Hope Village | 1 hour, 10 minutes | Directed by Ri-Karlo Handy; available on Prime Video and Google Play | 2020
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Shyanna's journey begins when she's released from jail following an alcohol-fueled fight with her mother. She discovered she was pregnant herself the day she began serving her sentence.
Stephanie breaks into a house to steal prescription drugs, is shot by the home's occupant and continues using while on crutches; she only reaches "hope village" when a friend's mother insists on driving her there. The woman drops Stephanie off with some food, money and a newspaper clipping of her own daughter's obituary.
"Hope village" is the Mary Hall Freedom House (now called Freedom Village). It was among the first long-term care and sober living facilities for women in Georgia, founded in the Atlanta area in 1996 by Lucy Hall. A charismatic and driven woman who battled addiction herself and lost her mother to it, Hall granted filmmaker Ri-Karlo Handy access to follow seven of Mary Hall's 200 residents through the six months from intake through graduation. Some have gone to inpatient treatment seven times or more already; others have lost custody of their children.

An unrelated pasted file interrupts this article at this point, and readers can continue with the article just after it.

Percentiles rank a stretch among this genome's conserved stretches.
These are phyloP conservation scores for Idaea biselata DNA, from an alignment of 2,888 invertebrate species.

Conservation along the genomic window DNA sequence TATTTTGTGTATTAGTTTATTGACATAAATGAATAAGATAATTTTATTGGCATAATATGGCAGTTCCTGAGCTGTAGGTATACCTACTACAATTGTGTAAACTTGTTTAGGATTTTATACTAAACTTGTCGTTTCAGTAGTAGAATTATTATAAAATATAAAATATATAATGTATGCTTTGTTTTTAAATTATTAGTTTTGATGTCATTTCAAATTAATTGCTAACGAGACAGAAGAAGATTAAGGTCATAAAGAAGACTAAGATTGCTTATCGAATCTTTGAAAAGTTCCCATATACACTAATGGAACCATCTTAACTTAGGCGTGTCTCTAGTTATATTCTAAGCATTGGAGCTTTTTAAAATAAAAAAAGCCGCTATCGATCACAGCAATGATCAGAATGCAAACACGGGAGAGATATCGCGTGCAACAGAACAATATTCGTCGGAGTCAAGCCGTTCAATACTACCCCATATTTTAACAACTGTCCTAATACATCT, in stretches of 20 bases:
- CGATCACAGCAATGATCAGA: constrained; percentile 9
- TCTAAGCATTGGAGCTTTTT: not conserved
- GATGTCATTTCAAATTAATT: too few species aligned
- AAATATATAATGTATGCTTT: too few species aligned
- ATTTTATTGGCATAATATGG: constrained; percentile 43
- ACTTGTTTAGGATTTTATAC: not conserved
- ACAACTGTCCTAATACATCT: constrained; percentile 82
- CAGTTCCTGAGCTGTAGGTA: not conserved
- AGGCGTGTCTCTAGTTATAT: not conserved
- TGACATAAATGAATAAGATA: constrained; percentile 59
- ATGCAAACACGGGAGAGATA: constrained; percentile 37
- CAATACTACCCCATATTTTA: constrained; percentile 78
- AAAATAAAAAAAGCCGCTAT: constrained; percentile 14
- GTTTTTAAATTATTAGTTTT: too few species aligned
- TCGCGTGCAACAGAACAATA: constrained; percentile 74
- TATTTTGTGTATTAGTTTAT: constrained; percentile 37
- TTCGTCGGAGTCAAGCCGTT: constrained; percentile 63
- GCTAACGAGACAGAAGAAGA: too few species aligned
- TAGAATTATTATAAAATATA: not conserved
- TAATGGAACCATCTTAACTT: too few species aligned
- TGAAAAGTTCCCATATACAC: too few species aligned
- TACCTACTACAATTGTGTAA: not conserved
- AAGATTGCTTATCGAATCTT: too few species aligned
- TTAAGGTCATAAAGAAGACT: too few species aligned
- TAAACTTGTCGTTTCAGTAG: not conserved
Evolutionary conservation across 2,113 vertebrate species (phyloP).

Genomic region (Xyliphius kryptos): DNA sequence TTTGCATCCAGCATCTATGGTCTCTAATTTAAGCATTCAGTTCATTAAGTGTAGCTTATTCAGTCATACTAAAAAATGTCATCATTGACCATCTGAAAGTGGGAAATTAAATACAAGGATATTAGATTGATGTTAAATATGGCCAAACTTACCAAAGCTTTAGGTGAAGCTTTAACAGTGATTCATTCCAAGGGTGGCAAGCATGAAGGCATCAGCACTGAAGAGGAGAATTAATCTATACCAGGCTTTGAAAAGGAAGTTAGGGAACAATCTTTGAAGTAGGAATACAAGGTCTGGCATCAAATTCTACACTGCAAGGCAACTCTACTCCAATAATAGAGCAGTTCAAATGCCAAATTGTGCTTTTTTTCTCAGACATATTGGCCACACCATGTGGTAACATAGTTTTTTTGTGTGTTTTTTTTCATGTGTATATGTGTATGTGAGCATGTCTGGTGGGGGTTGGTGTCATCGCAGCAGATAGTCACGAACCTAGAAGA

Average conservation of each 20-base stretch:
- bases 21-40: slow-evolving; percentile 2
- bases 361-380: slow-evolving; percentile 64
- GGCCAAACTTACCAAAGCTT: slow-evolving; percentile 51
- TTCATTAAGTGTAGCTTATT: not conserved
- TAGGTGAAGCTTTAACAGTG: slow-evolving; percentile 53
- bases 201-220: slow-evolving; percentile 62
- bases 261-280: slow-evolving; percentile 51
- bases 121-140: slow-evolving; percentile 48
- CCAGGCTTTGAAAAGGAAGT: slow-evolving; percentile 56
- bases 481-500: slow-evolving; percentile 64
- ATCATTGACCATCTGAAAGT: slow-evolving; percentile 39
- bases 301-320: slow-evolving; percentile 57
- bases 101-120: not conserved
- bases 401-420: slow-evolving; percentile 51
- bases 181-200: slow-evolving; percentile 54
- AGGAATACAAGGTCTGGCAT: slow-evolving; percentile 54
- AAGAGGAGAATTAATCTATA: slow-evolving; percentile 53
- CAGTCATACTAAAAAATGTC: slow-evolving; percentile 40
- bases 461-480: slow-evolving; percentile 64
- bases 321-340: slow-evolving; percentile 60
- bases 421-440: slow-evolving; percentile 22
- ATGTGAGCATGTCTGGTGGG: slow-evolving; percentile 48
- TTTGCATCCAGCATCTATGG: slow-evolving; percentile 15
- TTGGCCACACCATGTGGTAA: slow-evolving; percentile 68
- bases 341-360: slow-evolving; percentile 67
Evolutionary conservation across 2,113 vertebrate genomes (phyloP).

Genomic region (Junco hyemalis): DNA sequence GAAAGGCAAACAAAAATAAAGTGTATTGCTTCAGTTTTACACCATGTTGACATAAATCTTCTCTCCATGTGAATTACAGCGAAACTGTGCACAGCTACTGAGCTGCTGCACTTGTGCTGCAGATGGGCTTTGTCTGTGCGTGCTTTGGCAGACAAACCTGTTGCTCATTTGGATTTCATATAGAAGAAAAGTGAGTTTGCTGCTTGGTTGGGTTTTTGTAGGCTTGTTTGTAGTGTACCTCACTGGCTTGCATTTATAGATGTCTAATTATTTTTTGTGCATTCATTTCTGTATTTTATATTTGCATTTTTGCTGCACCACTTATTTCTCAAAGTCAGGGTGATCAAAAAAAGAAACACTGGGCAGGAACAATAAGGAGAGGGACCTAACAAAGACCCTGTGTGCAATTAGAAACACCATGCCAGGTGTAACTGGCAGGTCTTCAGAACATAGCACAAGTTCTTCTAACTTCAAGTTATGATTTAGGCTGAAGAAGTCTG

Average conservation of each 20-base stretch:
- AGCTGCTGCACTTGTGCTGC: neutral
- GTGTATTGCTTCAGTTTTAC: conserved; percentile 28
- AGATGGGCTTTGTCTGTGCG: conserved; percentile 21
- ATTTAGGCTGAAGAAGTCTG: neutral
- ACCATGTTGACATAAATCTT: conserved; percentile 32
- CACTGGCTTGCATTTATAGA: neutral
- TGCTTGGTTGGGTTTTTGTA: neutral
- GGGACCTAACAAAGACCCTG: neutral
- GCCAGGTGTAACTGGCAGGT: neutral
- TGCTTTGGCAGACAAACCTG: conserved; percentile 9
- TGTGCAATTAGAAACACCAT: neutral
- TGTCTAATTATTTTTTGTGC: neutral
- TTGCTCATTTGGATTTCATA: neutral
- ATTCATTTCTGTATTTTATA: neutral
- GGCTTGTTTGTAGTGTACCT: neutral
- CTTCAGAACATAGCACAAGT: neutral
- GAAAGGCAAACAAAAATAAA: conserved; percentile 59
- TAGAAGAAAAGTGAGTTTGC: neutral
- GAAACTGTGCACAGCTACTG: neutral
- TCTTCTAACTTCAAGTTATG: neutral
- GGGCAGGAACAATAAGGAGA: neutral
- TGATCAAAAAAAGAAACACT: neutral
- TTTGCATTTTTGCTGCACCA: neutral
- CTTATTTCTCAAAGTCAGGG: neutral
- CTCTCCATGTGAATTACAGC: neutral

But this is a recovery documentary, and the focus is on the intensive, slow, unglamorous and absolutely critical day in and day out work of learning to live sober. The women repair their bonds with their young children, grapple with new emotions in group therapy sessions and begin job training.
Lucy Hall and her story serve to inspire both the women and the viewer, but what sets the film apart is its honesty about the reality that recovery requires a lot of time, space and grace — and too few places in American society provide that. "If the community and the place where you grew up and the place where your family lives isn't going to be about redemption, who is?" asks an advocate friend of Hall's.
Clocking in at a little over an hour, "Hope Village" is a great watch to supercharge discussions in your recovery group or sober circles. Some of the stories will no doubt be relatable, and the film provides a thought-provoking jumping-off point for conversations about mental health and addiction, generational trauma, the role of faith in recovery, the incredibly entrenched stigmas against people who used drugs and the challenges of recovery that may be unique to women.
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